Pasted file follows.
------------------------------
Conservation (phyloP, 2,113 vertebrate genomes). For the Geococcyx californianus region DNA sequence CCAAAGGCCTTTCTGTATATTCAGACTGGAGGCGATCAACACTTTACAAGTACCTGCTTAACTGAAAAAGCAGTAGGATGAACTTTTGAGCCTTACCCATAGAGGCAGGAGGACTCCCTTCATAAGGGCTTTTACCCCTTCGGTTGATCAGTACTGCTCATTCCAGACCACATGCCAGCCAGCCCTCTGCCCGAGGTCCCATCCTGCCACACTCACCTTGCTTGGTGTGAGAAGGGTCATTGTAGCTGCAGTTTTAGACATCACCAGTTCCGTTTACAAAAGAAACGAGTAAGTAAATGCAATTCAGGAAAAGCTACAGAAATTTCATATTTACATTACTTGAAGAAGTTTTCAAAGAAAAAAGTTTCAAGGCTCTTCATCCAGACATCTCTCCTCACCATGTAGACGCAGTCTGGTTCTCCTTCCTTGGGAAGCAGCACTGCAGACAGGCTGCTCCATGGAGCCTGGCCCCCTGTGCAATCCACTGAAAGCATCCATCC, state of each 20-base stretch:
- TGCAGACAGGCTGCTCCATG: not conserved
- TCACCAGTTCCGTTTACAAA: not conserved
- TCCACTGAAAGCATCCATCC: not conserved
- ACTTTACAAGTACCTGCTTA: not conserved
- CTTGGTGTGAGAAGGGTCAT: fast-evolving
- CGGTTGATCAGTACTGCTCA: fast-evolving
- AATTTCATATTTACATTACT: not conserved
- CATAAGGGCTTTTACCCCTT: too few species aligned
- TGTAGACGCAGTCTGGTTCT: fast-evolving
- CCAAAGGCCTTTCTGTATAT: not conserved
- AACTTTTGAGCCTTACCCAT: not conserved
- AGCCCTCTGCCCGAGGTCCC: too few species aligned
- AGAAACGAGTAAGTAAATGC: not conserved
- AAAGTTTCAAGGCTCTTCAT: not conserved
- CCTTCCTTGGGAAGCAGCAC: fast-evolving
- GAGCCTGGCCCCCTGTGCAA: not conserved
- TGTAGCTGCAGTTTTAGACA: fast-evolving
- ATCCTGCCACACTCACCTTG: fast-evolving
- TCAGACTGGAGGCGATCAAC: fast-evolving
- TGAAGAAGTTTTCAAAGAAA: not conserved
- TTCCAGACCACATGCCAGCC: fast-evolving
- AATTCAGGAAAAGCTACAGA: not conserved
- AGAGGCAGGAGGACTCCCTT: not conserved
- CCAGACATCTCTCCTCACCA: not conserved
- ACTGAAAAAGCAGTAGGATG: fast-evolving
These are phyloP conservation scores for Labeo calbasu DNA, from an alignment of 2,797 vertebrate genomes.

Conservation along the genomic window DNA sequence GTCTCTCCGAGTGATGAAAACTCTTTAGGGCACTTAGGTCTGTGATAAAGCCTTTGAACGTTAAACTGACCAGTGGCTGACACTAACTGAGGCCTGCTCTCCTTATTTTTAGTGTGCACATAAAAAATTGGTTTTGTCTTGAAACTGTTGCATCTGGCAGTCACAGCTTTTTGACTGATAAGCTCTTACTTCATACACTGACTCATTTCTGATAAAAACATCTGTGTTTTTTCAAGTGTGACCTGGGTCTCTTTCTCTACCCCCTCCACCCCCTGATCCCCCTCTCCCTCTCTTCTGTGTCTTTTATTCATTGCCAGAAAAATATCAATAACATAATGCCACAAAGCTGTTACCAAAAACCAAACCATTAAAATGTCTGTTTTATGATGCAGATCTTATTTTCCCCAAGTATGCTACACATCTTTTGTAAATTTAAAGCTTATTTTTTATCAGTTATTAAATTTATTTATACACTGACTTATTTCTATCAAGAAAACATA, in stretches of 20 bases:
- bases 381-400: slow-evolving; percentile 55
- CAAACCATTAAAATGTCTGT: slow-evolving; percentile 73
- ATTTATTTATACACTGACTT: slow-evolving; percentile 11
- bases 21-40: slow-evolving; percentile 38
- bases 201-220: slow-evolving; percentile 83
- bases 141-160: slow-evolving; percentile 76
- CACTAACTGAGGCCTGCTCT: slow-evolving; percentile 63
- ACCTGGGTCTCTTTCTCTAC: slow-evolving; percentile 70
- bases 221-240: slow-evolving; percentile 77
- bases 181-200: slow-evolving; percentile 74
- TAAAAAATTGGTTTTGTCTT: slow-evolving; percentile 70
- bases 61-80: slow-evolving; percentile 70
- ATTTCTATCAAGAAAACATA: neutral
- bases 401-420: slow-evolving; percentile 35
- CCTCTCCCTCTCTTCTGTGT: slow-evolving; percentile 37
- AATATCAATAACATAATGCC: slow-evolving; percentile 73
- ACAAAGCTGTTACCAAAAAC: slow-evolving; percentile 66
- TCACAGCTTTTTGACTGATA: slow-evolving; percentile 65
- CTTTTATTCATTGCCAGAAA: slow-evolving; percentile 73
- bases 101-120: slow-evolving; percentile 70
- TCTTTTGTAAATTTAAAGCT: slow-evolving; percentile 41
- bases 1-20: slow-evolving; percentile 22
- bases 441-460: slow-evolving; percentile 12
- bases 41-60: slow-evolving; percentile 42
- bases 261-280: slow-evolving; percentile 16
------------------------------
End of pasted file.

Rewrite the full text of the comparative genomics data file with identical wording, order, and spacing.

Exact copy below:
Conservation (phyloP, 2,113 vertebrate genomes). For the Geococcyx californianus region DNA sequence CCAAAGGCCTTTCTGTATATTCAGACTGGAGGCGATCAACACTTTACAAGTACCTGCTTAACTGAAAAAGCAGTAGGATGAACTTTTGAGCCTTACCCATAGAGGCAGGAGGACTCCCTTCATAAGGGCTTTTACCCCTTCGGTTGATCAGTACTGCTCATTCCAGACCACATGCCAGCCAGCCCTCTGCCCGAGGTCCCATCCTGCCACACTCACCTTGCTTGGTGTGAGAAGGGTCATTGTAGCTGCAGTTTTAGACATCACCAGTTCCGTTTACAAAAGAAACGAGTAAGTAAATGCAATTCAGGAAAAGCTACAGAAATTTCATATTTACATTACTTGAAGAAGTTTTCAAAGAAAAAAGTTTCAAGGCTCTTCATCCAGACATCTCTCCTCACCATGTAGACGCAGTCTGGTTCTCCTTCCTTGGGAAGCAGCACTGCAGACAGGCTGCTCCATGGAGCCTGGCCCCCTGTGCAATCCACTGAAAGCATCCATCC, state of each 20-base stretch:
- TGCAGACAGGCTGCTCCATG: not conserved
- TCACCAGTTCCGTTTACAAA: not conserved
- TCCACTGAAAGCATCCATCC: not conserved
- ACTTTACAAGTACCTGCTTA: not conserved
- CTTGGTGTGAGAAGGGTCAT: fast-evolving
- CGGTTGATCAGTACTGCTCA: fast-evolving
- AATTTCATATTTACATTACT: not conserved
- CATAAGGGCTTTTACCCCTT: too few species aligned
- TGTAGACGCAGTCTGGTTCT: fast-evolving
- CCAAAGGCCTTTCTGTATAT: not conserved
- AACTTTTGAGCCTTACCCAT: not conserved
- AGCCCTCTGCCCGAGGTCCC: too few species aligned
- AGAAACGAGTAAGTAAATGC: not conserved
- AAAGTTTCAAGGCTCTTCAT: not conserved
- CCTTCCTTGGGAAGCAGCAC: fast-evolving
- GAGCCTGGCCCCCTGTGCAA: not conserved
- TGTAGCTGCAGTTTTAGACA: fast-evolving
- ATCCTGCCACACTCACCTTG: fast-evolving
- TCAGACTGGAGGCGATCAAC: fast-evolving
- TGAAGAAGTTTTCAAAGAAA: not conserved
- TTCCAGACCACATGCCAGCC: fast-evolving
- AATTCAGGAAAAGCTACAGA: not conserved
- AGAGGCAGGAGGACTCCCTT: not conserved
- CCAGACATCTCTCCTCACCA: not conserved
- ACTGAAAAAGCAGTAGGATG: fast-evolving
These are phyloP conservation scores for Labeo calbasu DNA, from an alignment of 2,797 vertebrate genomes.

Conservation along the genomic window DNA sequence GTCTCTCCGAGTGATGAAAACTCTTTAGGGCACTTAGGTCTGTGATAAAGCCTTTGAACGTTAAACTGACCAGTGGCTGACACTAACTGAGGCCTGCTCTCCTTATTTTTAGTGTGCACATAAAAAATTGGTTTTGTCTTGAAACTGTTGCATCTGGCAGTCACAGCTTTTTGACTGATAAGCTCTTACTTCATACACTGACTCATTTCTGATAAAAACATCTGTGTTTTTTCAAGTGTGACCTGGGTCTCTTTCTCTACCCCCTCCACCCCCTGATCCCCCTCTCCCTCTCTTCTGTGTCTTTTATTCATTGCCAGAAAAATATCAATAACATAATGCCACAAAGCTGTTACCAAAAACCAAACCATTAAAATGTCTGTTTTATGATGCAGATCTTATTTTCCCCAAGTATGCTACACATCTTTTGTAAATTTAAAGCTTATTTTTTATCAGTTATTAAATTTATTTATACACTGACTTATTTCTATCAAGAAAACATA, in stretches of 20 bases:
- bases 381-400: slow-evolving; percentile 55
- CAAACCATTAAAATGTCTGT: slow-evolving; percentile 73
- ATTTATTTATACACTGACTT: slow-evolving; percentile 11
- bases 21-40: slow-evolving; percentile 38
- bases 201-220: slow-evolving; percentile 83
- bases 141-160: slow-evolving; percentile 76
- CACTAACTGAGGCCTGCTCT: slow-evolving; percentile 63
- ACCTGGGTCTCTTTCTCTAC: slow-evolving; percentile 70
- bases 221-240: slow-evolving; percentile 77
- bases 181-200: slow-evolving; percentile 74
- TAAAAAATTGGTTTTGTCTT: slow-evolving; percentile 70
- bases 61-80: slow-evolving; percentile 70
- ATTTCTATCAAGAAAACATA: neutral
- bases 401-420: slow-evolving; percentile 35
- CCTCTCCCTCTCTTCTGTGT: slow-evolving; percentile 37
- AATATCAATAACATAATGCC: slow-evolving; percentile 73
- ACAAAGCTGTTACCAAAAAC: slow-evolving; percentile 66
- TCACAGCTTTTTGACTGATA: slow-evolving; percentile 65
- CTTTTATTCATTGCCAGAAA: slow-evolving; percentile 73
- bases 101-120: slow-evolving; percentile 70
- TCTTTTGTAAATTTAAAGCT: slow-evolving; percentile 41
- bases 1-20: slow-evolving; percentile 22
- bases 441-460: slow-evolving; percentile 12
- bases 41-60: slow-evolving; percentile 42
- bases 261-280: slow-evolving; percentile 16